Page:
What is the Current State of British Conservatism?

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Prime Minister Rishi Sunak waves in front of Number 10 Downing Street (Image credit: The Conversation).

As a new addition to the long list of battles for the Conservative Party, Prime Minister Rishi Sunak launched in July a tirade against what he described as being ‘rip-off’ degrees. Putting aside the merits of his argument, it represents a continuation of a new Conservative trend of fighting ‘woke’ culture and a subsequent shift to right-wing populism. Another recent example of this has been transgender issues; Conservative MPs and newspaper outlets have tried to forge it into a partisan social issue, despite it facing less than 1% of adults. 

British conservatism has long been successful, winning a majority of elections since WWII and being in power since 2010, and has traditionally served as the laissez-faire party of the establishment. However, developments since the Brexit vote, which have accelerated recently, have altered its ideological composition, leaving the current state of British conservatism tumultuous. 

Part of the change can be attributed to a global trend in right-leaning parties; populism and charismatic leadership appeal to an ever-widening class of people who feel ‘left behind’ by the establishment. The British Conservative Party has been no exception, with Boris Johnson’s pioneering of an interventionist ‘neo-conservatism’ appealing to the disenchanted in his 2019 victory. The Eurosceptic faction has evolved and merged with the anti-woke culture warriors and traditional social right-wingers. Their evolution has brought about a change, an anti-establishment ethos, who now represent Brexit radicals, nostalgic imperialists, conspiracy theorists, and the nostalgia of a mythical past to which must be returned. It pays tribute to the ‘MAGA’ slogan which captivated the suburbs and towns of America under Trump and their enemies are of the same fashion; the graduate globalist city elite who are perpetuating a new world order. This broad and unspecific definition allows for anything to become the scourge of this new faction; from the civil service to vaccines, all can be shown to be imposing progressive ideologies on ordinary people. A prime example of this was the government’s plan to remove all retained EU law by the end of the year; it was unfeasible and unnecessary but it appealed in its symbolism to the neo-conservatives.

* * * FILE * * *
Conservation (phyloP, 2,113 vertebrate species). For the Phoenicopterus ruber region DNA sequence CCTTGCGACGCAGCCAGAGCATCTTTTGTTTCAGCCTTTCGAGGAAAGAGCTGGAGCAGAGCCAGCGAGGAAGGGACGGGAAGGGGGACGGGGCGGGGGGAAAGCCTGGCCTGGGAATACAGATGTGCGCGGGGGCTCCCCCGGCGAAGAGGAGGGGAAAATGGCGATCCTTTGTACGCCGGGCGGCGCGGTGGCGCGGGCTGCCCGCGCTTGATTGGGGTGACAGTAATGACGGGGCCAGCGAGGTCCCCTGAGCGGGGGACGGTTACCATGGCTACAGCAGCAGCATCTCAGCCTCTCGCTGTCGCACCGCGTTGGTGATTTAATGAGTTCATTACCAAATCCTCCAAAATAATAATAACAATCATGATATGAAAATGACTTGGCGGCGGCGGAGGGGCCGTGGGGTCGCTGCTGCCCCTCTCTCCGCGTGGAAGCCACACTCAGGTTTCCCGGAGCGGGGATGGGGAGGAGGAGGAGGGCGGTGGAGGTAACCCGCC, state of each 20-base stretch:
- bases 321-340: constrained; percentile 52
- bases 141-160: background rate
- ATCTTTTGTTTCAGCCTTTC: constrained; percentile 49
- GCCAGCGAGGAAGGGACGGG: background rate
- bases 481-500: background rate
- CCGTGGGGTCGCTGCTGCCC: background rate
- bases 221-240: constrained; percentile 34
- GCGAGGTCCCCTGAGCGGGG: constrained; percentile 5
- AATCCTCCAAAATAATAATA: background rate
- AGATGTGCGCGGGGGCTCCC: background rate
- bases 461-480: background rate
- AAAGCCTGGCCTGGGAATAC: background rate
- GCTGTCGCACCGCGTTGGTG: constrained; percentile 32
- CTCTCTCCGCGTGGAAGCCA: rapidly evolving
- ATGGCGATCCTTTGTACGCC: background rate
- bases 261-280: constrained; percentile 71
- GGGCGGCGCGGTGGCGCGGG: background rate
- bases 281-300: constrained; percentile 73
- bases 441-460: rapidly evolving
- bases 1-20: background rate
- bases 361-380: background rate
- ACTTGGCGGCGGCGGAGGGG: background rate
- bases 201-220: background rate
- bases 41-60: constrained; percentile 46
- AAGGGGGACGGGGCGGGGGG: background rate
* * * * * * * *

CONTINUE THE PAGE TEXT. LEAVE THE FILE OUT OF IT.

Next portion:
This right-wing bloc has increased in influence recently, so much so that someone like Suella Braverman, who has launched a tirade against the ‘Guardian-reading, tofu-eating wokerati’ in Parliament, is the current Home Secretary. Sunak, once associated with the moderative bloc of the party, has acquiesced to populist demands. He took the unprecedented step of vetoing a Scottish parliamentary bill to pick a fight over the rights and freedoms of transgender people in Scotland, and three months later, he launched a crackdown on asylum seekers so draconian that it provoked condemnation from the United Nations. Tobias Ellwood, a Conservative MP, remarked on this right-wing shift in the Times last week: “A drag anchor of a right-wing caucus is in our ranks, and it has already written off any prospects of victory in 2024”. This right-wing caucus has and will continue to clash with the traditional base of the party, resulting in a situation where ‘today’s enemies are the very groups that conservatives once existed to defend’. Traditional conservatives as a result have fled the party in record numbers, a trend that can be viewed by record swings to the Liberal Democrats in by-elections. If the Tories are to lead, they will need to fix the ideological fractures that have appeared. However, the Neo-Conservatives interventionist nature reconciling with small-staters who are also less socially conservative means is no easy job. Furthermore, as Boris Johnson learned, promising Red Wall voters ‘leveling up’ and investment as well as lower taxes for the traditional conservative results in an incoherent economic model.

It may be that, as Tim Bale, a professor of politics at the Queen Mary University of London, puts it, ‘these gestures are compensatory: a last-ditch attempt by a desperate prime minister to unite an ideologically fractured and failing party’. That after a period in opposition, the Conservatives will stop tolerating the ever-right-wing caucus in its ranks. However, if the neo-conservatives are here to stay, it will require an ideological reinvention that may irrevocably split the party. 

Written by Sarp Basaran

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